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Cabinet conclusions regarding the Foreign Secretary, E. Bevin’s report of the proceedings of the Council of Ministers in New York, 2 January 1947


SECRET
C.M.(47) 1st CONCLUSIONS

(2nd January, 1947)
1. THE FOREIGN SECRETARY reported on the proceedings of the Council of Foreign Ministers in New York1 on completion of their work on the Peace Treaties with Italy, Bulgaria, Hungary, Romania and Finland.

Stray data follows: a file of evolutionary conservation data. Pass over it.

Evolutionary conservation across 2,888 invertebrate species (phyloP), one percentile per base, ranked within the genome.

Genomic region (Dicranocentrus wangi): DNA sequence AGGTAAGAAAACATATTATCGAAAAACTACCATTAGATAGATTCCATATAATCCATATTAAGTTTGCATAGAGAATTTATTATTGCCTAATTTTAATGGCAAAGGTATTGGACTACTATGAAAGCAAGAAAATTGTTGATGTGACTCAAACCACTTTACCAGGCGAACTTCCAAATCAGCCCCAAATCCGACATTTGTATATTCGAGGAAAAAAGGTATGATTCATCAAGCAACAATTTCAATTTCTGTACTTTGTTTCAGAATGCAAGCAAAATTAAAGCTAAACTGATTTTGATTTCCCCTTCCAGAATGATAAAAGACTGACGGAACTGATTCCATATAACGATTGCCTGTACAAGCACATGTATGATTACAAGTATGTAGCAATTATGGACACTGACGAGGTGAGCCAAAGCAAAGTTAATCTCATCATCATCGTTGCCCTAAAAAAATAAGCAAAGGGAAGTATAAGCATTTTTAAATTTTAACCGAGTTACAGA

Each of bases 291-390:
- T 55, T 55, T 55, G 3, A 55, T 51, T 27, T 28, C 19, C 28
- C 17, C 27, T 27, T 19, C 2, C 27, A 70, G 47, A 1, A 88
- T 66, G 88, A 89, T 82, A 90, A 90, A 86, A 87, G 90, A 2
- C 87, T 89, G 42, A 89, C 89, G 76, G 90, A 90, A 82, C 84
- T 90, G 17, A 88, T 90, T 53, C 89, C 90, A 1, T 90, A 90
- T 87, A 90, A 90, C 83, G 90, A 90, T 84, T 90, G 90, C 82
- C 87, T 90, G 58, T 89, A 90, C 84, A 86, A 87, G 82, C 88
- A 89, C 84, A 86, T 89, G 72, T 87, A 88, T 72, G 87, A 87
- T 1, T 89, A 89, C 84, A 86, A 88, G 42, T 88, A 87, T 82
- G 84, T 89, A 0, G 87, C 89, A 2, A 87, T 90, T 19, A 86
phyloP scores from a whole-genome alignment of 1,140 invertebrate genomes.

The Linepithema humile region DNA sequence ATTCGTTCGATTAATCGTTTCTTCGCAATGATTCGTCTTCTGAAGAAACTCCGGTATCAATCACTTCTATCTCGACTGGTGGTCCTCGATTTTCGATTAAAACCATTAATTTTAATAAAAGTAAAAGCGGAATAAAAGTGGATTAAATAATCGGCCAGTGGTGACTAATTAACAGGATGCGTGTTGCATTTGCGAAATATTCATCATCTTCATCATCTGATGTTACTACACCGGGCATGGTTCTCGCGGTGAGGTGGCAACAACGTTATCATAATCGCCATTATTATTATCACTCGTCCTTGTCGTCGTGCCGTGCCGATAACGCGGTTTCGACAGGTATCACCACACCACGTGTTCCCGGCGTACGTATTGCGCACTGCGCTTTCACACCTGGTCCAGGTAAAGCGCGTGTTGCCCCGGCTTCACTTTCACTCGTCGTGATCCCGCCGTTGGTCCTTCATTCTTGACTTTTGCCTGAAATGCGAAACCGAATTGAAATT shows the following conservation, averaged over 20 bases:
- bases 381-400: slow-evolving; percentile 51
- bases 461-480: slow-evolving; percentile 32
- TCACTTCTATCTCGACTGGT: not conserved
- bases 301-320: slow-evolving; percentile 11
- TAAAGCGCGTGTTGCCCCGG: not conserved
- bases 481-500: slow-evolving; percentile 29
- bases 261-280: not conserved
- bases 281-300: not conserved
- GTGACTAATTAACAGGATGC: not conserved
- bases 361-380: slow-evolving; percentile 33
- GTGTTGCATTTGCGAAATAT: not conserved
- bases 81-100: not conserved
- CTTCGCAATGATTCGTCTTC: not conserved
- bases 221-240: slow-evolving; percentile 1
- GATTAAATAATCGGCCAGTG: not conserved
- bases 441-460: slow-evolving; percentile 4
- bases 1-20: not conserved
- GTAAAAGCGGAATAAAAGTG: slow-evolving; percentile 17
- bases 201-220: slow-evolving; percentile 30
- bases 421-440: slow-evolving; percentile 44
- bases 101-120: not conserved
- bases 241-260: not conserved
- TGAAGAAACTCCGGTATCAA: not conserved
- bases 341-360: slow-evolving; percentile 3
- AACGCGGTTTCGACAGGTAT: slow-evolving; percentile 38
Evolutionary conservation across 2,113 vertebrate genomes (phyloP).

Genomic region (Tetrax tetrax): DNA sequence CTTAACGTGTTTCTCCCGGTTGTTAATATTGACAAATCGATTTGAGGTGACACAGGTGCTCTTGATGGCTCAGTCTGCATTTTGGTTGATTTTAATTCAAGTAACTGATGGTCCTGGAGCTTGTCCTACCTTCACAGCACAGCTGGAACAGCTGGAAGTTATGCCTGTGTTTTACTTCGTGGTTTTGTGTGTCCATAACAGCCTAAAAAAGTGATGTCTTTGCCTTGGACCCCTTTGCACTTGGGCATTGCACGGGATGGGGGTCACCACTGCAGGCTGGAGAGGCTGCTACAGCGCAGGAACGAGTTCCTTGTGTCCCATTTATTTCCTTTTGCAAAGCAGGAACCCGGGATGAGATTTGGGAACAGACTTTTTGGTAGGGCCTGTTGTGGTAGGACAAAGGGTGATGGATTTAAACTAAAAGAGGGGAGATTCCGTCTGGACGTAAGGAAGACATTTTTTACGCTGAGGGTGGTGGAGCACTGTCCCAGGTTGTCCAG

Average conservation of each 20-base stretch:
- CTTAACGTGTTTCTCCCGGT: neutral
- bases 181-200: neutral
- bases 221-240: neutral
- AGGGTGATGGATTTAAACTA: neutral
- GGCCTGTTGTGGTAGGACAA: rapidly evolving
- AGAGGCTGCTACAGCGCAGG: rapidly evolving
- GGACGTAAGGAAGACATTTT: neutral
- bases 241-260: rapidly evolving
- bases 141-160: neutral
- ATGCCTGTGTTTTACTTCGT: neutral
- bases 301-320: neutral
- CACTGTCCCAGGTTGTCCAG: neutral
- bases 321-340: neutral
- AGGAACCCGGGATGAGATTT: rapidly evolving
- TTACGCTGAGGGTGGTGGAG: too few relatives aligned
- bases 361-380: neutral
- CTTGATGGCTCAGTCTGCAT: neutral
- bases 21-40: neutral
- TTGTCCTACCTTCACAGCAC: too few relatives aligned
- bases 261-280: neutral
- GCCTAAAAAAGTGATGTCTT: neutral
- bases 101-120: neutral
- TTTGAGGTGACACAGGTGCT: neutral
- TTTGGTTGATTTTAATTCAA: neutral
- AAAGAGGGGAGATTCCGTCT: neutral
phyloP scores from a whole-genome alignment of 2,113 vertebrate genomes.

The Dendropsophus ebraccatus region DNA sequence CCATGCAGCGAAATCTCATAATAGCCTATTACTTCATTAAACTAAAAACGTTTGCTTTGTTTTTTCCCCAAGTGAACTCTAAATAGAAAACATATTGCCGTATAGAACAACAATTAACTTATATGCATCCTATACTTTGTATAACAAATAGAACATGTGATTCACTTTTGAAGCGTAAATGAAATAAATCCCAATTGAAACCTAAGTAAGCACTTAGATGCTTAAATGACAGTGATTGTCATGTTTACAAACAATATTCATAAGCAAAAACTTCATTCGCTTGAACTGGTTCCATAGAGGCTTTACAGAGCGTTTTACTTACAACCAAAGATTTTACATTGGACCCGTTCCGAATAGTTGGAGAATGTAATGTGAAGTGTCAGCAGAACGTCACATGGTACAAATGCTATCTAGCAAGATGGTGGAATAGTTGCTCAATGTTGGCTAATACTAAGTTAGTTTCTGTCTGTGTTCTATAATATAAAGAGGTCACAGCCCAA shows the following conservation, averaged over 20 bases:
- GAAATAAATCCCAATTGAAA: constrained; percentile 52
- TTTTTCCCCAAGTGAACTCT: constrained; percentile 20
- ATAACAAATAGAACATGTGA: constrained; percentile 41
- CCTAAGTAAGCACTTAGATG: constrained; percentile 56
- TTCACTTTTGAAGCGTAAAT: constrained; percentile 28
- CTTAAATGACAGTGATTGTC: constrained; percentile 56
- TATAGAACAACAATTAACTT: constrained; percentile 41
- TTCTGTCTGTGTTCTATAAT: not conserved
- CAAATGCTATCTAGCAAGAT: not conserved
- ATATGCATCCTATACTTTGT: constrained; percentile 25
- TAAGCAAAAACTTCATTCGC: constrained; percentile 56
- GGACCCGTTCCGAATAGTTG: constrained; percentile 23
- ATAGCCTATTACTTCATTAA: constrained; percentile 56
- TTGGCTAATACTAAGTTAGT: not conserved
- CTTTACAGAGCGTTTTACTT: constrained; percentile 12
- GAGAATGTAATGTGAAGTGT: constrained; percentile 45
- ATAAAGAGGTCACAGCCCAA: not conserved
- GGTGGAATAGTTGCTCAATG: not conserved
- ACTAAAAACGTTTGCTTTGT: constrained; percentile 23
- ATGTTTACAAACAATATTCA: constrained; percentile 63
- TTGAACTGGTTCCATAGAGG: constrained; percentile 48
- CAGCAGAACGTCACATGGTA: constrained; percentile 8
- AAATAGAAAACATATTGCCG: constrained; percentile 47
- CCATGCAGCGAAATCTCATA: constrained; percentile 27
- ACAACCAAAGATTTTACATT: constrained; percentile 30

The Foreign Secretary first recalled some of the difficulties which had prolonged the discussion of these Treaties. The decision, taken at the Potsdam Conference, that the peace settlements with the ex-enemy satellite States in South-East Europe should be discussed first, had meant that the Council was faced from the outset with the determination of the Soviet Union to establish an exclusive influence over those States. Our bargaining position had been greatly weakened by the fact that most of the territorial claims of the Soviet Union had been conceded, before the discussion of the peace settlements began, by undertakings given at Three-Power Conferences during the war2. In the light of subsequent events it was unfortunate that we had ourselves renounced in advance any claim to territorial advantage as a result of the war; for, if we could have asserted our right to retain Cyrenaica3, we could have spared ourselves our present difficulties in retaining a foothold elsewhere in the Mediterranean. Throughout the discussion of the Treaties much embarrassment had been caused by the early ruling that decisions were to be taken only by those members of the Council who had been parties to the Armistice with the particular State concerned; and this and other questions of procedure had proved a fertile cause of delays, both in the Council of Foreign Ministers and at the Peace Conference in Paris. In view of all these difficulties it was satisfactory that the discussions had at last been completed; and it was gratifying that the memorandum submitted by the United Kingdom Delegation on the Italian Treaty had in the end been adopted as a basis for all these Treaties.4